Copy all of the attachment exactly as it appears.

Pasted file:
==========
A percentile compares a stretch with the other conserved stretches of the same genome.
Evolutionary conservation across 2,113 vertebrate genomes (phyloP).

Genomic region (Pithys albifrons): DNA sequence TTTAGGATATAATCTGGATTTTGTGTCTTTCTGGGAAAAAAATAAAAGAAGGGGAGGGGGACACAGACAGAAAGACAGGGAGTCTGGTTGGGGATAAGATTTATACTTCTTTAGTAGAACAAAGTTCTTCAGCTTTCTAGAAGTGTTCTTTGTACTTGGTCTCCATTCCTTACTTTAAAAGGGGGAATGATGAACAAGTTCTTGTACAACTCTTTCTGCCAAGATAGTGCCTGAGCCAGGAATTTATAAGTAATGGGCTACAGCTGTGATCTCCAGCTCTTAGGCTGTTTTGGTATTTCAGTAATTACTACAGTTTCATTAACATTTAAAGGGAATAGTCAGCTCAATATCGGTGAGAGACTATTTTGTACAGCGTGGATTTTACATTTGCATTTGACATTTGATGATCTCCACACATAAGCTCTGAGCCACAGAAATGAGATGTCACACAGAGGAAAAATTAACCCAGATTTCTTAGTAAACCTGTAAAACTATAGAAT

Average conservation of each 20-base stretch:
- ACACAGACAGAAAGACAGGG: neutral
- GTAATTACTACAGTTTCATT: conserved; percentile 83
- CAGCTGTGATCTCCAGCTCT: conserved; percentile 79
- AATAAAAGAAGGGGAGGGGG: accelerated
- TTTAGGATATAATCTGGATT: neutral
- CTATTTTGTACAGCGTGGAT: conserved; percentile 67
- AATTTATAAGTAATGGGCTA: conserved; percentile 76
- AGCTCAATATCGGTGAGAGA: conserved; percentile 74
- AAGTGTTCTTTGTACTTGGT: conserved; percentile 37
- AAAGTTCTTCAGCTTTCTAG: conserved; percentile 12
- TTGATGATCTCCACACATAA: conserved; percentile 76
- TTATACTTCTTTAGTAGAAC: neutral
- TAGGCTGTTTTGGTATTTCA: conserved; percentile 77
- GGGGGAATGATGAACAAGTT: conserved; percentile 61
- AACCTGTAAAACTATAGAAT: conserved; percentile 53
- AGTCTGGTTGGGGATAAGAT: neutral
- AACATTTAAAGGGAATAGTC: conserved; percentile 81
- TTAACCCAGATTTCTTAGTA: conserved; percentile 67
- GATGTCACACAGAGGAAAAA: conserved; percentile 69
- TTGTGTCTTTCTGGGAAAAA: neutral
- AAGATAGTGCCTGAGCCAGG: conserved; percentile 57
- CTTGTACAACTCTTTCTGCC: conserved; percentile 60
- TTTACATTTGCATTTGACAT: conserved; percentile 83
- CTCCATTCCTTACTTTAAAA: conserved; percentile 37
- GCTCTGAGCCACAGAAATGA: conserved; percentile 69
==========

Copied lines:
A percentile compares a stretch with the other conserved stretches of the same genome.
Evolutionary conservation across 2,113 vertebrate genomes (phyloP).

Genomic region (Pithys albifrons): DNA sequence TTTAGGATATAATCTGGATTTTGTGTCTTTCTGGGAAAAAAATAAAAGAAGGGGAGGGGGACACAGACAGAAAGACAGGGAGTCTGGTTGGGGATAAGATTTATACTTCTTTAGTAGAACAAAGTTCTTCAGCTTTCTAGAAGTGTTCTTTGTACTTGGTCTCCATTCCTTACTTTAAAAGGGGGAATGATGAACAAGTTCTTGTACAACTCTTTCTGCCAAGATAGTGCCTGAGCCAGGAATTTATAAGTAATGGGCTACAGCTGTGATCTCCAGCTCTTAGGCTGTTTTGGTATTTCAGTAATTACTACAGTTTCATTAACATTTAAAGGGAATAGTCAGCTCAATATCGGTGAGAGACTATTTTGTACAGCGTGGATTTTACATTTGCATTTGACATTTGATGATCTCCACACATAAGCTCTGAGCCACAGAAATGAGATGTCACACAGAGGAAAAATTAACCCAGATTTCTTAGTAAACCTGTAAAACTATAGAAT

Average conservation of each 20-base stretch:
- ACACAGACAGAAAGACAGGG: neutral
- GTAATTACTACAGTTTCATT: conserved; percentile 83
- CAGCTGTGATCTCCAGCTCT: conserved; percentile 79
- AATAAAAGAAGGGGAGGGGG: accelerated
- TTTAGGATATAATCTGGATT: neutral
- CTATTTTGTACAGCGTGGAT: conserved; percentile 67
- AATTTATAAGTAATGGGCTA: conserved; percentile 76
- AGCTCAATATCGGTGAGAGA: conserved; percentile 74
- AAGTGTTCTTTGTACTTGGT: conserved; percentile 37
- AAAGTTCTTCAGCTTTCTAG: conserved; percentile 12
- TTGATGATCTCCACACATAA: conserved; percentile 76
- TTATACTTCTTTAGTAGAAC: neutral
- TAGGCTGTTTTGGTATTTCA: conserved; percentile 77
- GGGGGAATGATGAACAAGTT: conserved; percentile 61
- AACCTGTAAAACTATAGAAT: conserved; percentile 53
- AGTCTGGTTGGGGATAAGAT: neutral
- AACATTTAAAGGGAATAGTC: conserved; percentile 81
- TTAACCCAGATTTCTTAGTA: conserved; percentile 67
- GATGTCACACAGAGGAAAAA: conserved; percentile 69
- TTGTGTCTTTCTGGGAAAAA: neutral
- AAGATAGTGCCTGAGCCAGG: conserved; percentile 57
- CTTGTACAACTCTTTCTGCC: conserved; percentile 60
- TTTACATTTGCATTTGACAT: conserved; percentile 83
- CTCCATTCCTTACTTTAAAA: conserved; percentile 37
- GCTCTGAGCCACAGAAATGA: conserved; percentile 69